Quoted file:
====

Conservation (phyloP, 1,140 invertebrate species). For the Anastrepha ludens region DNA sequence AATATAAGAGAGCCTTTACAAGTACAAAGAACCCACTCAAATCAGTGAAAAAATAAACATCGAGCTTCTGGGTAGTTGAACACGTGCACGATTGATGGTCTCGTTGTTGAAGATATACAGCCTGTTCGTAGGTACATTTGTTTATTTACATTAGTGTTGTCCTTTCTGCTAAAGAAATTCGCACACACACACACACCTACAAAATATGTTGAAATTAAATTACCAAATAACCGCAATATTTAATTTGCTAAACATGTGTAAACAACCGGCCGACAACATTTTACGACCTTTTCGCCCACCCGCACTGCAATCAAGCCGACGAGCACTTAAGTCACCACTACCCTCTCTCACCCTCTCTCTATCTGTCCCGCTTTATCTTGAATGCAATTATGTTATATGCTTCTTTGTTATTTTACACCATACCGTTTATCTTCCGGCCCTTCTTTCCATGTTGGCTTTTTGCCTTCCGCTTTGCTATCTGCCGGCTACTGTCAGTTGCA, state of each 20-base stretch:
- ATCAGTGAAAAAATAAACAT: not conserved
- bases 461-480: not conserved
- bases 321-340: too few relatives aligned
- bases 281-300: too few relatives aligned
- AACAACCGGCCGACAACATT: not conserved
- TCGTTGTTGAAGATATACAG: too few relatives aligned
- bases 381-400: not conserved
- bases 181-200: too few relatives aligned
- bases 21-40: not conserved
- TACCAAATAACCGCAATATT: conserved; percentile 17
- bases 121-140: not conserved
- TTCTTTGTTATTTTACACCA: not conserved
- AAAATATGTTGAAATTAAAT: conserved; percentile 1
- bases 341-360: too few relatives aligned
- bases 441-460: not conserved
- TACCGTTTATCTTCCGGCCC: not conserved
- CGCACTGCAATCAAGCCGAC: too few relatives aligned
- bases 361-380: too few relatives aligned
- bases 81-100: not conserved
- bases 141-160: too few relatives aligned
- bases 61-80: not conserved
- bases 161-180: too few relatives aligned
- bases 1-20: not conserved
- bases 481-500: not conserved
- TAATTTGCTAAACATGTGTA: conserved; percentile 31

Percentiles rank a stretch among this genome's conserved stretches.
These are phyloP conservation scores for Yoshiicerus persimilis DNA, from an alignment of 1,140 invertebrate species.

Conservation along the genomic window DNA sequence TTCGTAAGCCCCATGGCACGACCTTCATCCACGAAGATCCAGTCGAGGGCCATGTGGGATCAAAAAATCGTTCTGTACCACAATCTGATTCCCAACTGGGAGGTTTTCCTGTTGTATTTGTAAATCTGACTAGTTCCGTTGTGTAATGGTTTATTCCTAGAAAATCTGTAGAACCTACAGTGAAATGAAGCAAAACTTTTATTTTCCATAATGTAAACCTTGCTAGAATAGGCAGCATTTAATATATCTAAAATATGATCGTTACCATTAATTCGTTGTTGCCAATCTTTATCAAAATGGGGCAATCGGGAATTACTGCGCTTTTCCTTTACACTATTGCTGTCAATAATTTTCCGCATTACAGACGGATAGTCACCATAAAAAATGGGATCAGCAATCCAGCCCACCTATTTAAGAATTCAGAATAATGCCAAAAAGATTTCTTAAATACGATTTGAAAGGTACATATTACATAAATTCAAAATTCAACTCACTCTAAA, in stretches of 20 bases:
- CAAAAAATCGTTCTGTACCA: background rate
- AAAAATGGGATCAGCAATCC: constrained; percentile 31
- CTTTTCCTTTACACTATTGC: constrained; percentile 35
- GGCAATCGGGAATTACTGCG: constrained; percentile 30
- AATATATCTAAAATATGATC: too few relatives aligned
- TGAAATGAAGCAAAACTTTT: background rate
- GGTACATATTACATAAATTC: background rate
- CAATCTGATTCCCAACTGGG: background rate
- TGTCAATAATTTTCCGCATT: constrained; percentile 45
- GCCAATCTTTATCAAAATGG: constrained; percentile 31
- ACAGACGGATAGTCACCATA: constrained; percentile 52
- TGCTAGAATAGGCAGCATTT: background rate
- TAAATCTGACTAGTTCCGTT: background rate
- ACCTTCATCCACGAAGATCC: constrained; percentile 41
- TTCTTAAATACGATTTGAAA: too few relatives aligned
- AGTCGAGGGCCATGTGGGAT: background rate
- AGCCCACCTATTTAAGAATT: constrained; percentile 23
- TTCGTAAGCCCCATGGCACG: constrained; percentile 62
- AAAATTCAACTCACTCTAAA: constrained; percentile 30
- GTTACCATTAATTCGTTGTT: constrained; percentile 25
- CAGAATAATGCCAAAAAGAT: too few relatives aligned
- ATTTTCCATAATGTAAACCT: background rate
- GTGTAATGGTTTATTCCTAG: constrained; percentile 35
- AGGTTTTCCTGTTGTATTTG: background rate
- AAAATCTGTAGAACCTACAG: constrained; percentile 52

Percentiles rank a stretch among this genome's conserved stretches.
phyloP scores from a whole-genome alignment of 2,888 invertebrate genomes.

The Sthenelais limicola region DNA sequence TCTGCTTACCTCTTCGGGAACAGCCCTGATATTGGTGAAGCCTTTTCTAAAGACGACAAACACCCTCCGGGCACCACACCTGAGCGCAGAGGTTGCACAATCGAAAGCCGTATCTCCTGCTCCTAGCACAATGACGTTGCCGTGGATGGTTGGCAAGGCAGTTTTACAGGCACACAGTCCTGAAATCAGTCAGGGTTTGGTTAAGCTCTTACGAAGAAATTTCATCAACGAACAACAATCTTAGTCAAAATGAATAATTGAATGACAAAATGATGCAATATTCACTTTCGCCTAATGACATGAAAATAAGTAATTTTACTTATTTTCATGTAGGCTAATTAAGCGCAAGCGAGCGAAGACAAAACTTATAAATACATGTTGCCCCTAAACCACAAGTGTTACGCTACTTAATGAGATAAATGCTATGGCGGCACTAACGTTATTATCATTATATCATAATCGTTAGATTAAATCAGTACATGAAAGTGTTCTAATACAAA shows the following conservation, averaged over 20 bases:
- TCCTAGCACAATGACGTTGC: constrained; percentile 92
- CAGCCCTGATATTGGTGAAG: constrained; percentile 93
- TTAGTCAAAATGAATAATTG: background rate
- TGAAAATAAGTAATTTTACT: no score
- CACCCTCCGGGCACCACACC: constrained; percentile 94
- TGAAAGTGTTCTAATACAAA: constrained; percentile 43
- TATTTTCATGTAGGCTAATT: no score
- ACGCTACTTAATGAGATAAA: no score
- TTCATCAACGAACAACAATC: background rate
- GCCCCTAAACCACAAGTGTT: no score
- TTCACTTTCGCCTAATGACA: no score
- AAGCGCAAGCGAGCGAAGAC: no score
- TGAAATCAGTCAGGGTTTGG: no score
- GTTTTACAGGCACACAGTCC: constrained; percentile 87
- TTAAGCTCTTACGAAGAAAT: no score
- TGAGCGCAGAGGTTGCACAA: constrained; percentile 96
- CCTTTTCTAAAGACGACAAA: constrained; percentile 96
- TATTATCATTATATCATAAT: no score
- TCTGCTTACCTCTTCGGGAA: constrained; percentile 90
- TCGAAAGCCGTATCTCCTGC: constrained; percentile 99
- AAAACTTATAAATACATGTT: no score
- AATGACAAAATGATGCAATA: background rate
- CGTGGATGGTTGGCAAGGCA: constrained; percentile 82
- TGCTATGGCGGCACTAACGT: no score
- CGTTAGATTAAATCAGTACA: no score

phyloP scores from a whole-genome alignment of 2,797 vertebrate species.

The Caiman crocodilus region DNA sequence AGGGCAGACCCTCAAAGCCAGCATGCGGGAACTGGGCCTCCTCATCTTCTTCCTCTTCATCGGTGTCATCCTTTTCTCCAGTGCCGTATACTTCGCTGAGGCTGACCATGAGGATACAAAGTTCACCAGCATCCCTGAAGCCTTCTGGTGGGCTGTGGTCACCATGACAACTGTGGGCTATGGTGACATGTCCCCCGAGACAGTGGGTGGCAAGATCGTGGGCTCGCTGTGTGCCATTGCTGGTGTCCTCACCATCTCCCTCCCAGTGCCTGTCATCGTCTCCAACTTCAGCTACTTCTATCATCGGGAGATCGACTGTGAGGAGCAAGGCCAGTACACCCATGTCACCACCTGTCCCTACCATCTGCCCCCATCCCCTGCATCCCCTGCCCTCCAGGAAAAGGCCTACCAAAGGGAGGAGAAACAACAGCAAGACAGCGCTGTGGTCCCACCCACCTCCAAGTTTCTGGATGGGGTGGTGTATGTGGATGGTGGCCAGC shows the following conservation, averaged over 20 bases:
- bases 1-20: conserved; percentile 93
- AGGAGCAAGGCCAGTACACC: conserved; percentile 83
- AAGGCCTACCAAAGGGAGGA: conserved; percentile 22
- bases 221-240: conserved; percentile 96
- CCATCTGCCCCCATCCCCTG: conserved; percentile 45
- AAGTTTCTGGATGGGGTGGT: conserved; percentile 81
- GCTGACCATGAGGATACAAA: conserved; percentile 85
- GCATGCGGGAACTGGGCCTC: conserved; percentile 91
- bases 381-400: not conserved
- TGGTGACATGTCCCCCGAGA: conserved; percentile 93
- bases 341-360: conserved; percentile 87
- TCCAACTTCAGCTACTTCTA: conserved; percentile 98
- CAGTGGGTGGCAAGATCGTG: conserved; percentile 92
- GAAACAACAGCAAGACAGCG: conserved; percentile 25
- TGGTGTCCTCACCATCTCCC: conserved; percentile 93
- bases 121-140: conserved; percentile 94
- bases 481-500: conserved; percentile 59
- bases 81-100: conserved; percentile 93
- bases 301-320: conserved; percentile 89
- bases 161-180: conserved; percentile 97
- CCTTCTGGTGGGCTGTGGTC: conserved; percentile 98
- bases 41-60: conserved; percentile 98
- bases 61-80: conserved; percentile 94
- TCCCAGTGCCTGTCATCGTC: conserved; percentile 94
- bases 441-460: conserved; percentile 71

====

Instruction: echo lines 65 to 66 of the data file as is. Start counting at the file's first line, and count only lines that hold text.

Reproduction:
- ACGCTACTTAATGAGATAAA: no score
- TTCATCAACGAACAACAATC: background rate